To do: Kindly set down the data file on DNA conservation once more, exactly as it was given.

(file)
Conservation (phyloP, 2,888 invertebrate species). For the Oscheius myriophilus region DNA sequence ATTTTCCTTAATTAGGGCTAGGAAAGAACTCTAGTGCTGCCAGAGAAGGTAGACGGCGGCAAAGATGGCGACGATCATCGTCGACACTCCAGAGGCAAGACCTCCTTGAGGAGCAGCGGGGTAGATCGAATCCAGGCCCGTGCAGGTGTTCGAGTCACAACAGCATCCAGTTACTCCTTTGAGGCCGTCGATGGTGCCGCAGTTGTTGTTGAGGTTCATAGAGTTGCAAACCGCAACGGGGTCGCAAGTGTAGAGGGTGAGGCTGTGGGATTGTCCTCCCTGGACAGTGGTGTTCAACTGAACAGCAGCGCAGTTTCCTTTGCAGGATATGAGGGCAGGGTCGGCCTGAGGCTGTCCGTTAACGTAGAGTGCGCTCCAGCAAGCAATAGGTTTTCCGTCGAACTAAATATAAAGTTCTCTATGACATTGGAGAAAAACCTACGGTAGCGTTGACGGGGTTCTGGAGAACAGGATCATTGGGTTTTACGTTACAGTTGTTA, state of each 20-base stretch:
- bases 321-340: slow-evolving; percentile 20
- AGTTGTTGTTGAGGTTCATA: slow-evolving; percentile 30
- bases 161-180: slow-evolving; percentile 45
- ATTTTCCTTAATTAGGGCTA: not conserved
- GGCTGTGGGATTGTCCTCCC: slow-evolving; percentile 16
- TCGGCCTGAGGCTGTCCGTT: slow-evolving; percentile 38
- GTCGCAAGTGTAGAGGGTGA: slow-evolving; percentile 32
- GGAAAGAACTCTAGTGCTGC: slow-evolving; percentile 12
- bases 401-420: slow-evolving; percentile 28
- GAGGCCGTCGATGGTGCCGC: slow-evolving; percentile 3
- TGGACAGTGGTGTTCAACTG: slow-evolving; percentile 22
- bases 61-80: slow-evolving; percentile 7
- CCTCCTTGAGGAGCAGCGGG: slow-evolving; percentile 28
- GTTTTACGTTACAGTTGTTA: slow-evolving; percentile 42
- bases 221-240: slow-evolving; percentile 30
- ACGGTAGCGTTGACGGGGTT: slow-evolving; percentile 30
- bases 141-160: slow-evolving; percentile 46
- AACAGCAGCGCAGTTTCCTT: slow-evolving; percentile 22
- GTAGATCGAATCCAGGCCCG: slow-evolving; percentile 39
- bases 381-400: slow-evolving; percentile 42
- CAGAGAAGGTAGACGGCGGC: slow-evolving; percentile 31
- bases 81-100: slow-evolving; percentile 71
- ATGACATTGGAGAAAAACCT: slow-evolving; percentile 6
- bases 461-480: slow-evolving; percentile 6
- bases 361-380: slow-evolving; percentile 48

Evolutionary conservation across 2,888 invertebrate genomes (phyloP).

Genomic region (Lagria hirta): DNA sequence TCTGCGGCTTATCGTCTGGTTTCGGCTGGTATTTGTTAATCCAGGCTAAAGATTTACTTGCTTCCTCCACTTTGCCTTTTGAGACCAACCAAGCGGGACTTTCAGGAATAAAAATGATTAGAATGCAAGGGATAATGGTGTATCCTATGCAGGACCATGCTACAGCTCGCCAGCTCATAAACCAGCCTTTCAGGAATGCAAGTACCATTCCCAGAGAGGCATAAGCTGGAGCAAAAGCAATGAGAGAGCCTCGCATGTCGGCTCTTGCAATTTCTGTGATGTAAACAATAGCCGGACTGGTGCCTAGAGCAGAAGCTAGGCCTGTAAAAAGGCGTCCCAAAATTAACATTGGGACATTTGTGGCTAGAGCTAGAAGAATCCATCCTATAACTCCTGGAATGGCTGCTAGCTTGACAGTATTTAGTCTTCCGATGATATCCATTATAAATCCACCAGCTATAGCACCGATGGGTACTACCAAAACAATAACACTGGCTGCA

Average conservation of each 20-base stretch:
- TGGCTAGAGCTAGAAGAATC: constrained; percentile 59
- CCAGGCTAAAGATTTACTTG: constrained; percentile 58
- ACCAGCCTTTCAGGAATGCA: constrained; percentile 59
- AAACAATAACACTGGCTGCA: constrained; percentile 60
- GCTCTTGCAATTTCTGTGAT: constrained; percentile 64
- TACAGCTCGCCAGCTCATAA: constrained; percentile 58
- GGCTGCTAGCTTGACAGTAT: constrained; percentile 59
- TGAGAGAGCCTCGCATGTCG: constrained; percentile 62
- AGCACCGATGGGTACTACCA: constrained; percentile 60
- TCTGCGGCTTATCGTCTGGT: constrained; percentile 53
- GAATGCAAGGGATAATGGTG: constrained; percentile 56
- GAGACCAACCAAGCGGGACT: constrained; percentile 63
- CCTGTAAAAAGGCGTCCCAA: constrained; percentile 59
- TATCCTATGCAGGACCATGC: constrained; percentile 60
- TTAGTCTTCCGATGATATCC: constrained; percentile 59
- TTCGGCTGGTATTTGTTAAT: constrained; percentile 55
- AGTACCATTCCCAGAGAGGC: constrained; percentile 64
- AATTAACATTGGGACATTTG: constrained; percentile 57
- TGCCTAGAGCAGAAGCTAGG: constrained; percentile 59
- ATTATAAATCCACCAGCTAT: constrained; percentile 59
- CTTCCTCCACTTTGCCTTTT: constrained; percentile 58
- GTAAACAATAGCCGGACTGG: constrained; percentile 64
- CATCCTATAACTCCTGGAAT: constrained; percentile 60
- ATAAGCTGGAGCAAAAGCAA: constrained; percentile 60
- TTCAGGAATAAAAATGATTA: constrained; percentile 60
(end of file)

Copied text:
Conservation (phyloP, 2,888 invertebrate species). For the Oscheius myriophilus region DNA sequence ATTTTCCTTAATTAGGGCTAGGAAAGAACTCTAGTGCTGCCAGAGAAGGTAGACGGCGGCAAAGATGGCGACGATCATCGTCGACACTCCAGAGGCAAGACCTCCTTGAGGAGCAGCGGGGTAGATCGAATCCAGGCCCGTGCAGGTGTTCGAGTCACAACAGCATCCAGTTACTCCTTTGAGGCCGTCGATGGTGCCGCAGTTGTTGTTGAGGTTCATAGAGTTGCAAACCGCAACGGGGTCGCAAGTGTAGAGGGTGAGGCTGTGGGATTGTCCTCCCTGGACAGTGGTGTTCAACTGAACAGCAGCGCAGTTTCCTTTGCAGGATATGAGGGCAGGGTCGGCCTGAGGCTGTCCGTTAACGTAGAGTGCGCTCCAGCAAGCAATAGGTTTTCCGTCGAACTAAATATAAAGTTCTCTATGACATTGGAGAAAAACCTACGGTAGCGTTGACGGGGTTCTGGAGAACAGGATCATTGGGTTTTACGTTACAGTTGTTA, state of each 20-base stretch:
- bases 321-340: slow-evolving; percentile 20
- AGTTGTTGTTGAGGTTCATA: slow-evolving; percentile 30
- bases 161-180: slow-evolving; percentile 45
- ATTTTCCTTAATTAGGGCTA: not conserved
- GGCTGTGGGATTGTCCTCCC: slow-evolving; percentile 16
- TCGGCCTGAGGCTGTCCGTT: slow-evolving; percentile 38
- GTCGCAAGTGTAGAGGGTGA: slow-evolving; percentile 32
- GGAAAGAACTCTAGTGCTGC: slow-evolving; percentile 12
- bases 401-420: slow-evolving; percentile 28
- GAGGCCGTCGATGGTGCCGC: slow-evolving; percentile 3
- TGGACAGTGGTGTTCAACTG: slow-evolving; percentile 22
- bases 61-80: slow-evolving; percentile 7
- CCTCCTTGAGGAGCAGCGGG: slow-evolving; percentile 28
- GTTTTACGTTACAGTTGTTA: slow-evolving; percentile 42
- bases 221-240: slow-evolving; percentile 30
- ACGGTAGCGTTGACGGGGTT: slow-evolving; percentile 30
- bases 141-160: slow-evolving; percentile 46
- AACAGCAGCGCAGTTTCCTT: slow-evolving; percentile 22
- GTAGATCGAATCCAGGCCCG: slow-evolving; percentile 39
- bases 381-400: slow-evolving; percentile 42
- CAGAGAAGGTAGACGGCGGC: slow-evolving; percentile 31
- bases 81-100: slow-evolving; percentile 71
- ATGACATTGGAGAAAAACCT: slow-evolving; percentile 6
- bases 461-480: slow-evolving; percentile 6
- bases 361-380: slow-evolving; percentile 48

Evolutionary conservation across 2,888 invertebrate genomes (phyloP).

Genomic region (Lagria hirta): DNA sequence TCTGCGGCTTATCGTCTGGTTTCGGCTGGTATTTGTTAATCCAGGCTAAAGATTTACTTGCTTCCTCCACTTTGCCTTTTGAGACCAACCAAGCGGGACTTTCAGGAATAAAAATGATTAGAATGCAAGGGATAATGGTGTATCCTATGCAGGACCATGCTACAGCTCGCCAGCTCATAAACCAGCCTTTCAGGAATGCAAGTACCATTCCCAGAGAGGCATAAGCTGGAGCAAAAGCAATGAGAGAGCCTCGCATGTCGGCTCTTGCAATTTCTGTGATGTAAACAATAGCCGGACTGGTGCCTAGAGCAGAAGCTAGGCCTGTAAAAAGGCGTCCCAAAATTAACATTGGGACATTTGTGGCTAGAGCTAGAAGAATCCATCCTATAACTCCTGGAATGGCTGCTAGCTTGACAGTATTTAGTCTTCCGATGATATCCATTATAAATCCACCAGCTATAGCACCGATGGGTACTACCAAAACAATAACACTGGCTGCA

Average conservation of each 20-base stretch:
- TGGCTAGAGCTAGAAGAATC: constrained; percentile 59
- CCAGGCTAAAGATTTACTTG: constrained; percentile 58
- ACCAGCCTTTCAGGAATGCA: constrained; percentile 59
- AAACAATAACACTGGCTGCA: constrained; percentile 60
- GCTCTTGCAATTTCTGTGAT: constrained; percentile 64
- TACAGCTCGCCAGCTCATAA: constrained; percentile 58
- GGCTGCTAGCTTGACAGTAT: constrained; percentile 59
- TGAGAGAGCCTCGCATGTCG: constrained; percentile 62
- AGCACCGATGGGTACTACCA: constrained; percentile 60
- TCTGCGGCTTATCGTCTGGT: constrained; percentile 53
- GAATGCAAGGGATAATGGTG: constrained; percentile 56
- GAGACCAACCAAGCGGGACT: constrained; percentile 63
- CCTGTAAAAAGGCGTCCCAA: constrained; percentile 59
- TATCCTATGCAGGACCATGC: constrained; percentile 60
- TTAGTCTTCCGATGATATCC: constrained; percentile 59
- TTCGGCTGGTATTTGTTAAT: constrained; percentile 55
- AGTACCATTCCCAGAGAGGC: constrained; percentile 64
- AATTAACATTGGGACATTTG: constrained; percentile 57
- TGCCTAGAGCAGAAGCTAGG: constrained; percentile 59
- ATTATAAATCCACCAGCTAT: constrained; percentile 59
- CTTCCTCCACTTTGCCTTTT: constrained; percentile 58
- GTAAACAATAGCCGGACTGG: constrained; percentile 64
- CATCCTATAACTCCTGGAAT: constrained; percentile 60
- ATAAGCTGGAGCAAAAGCAA: constrained; percentile 60
- TTCAGGAATAAAAATGATTA: constrained; percentile 60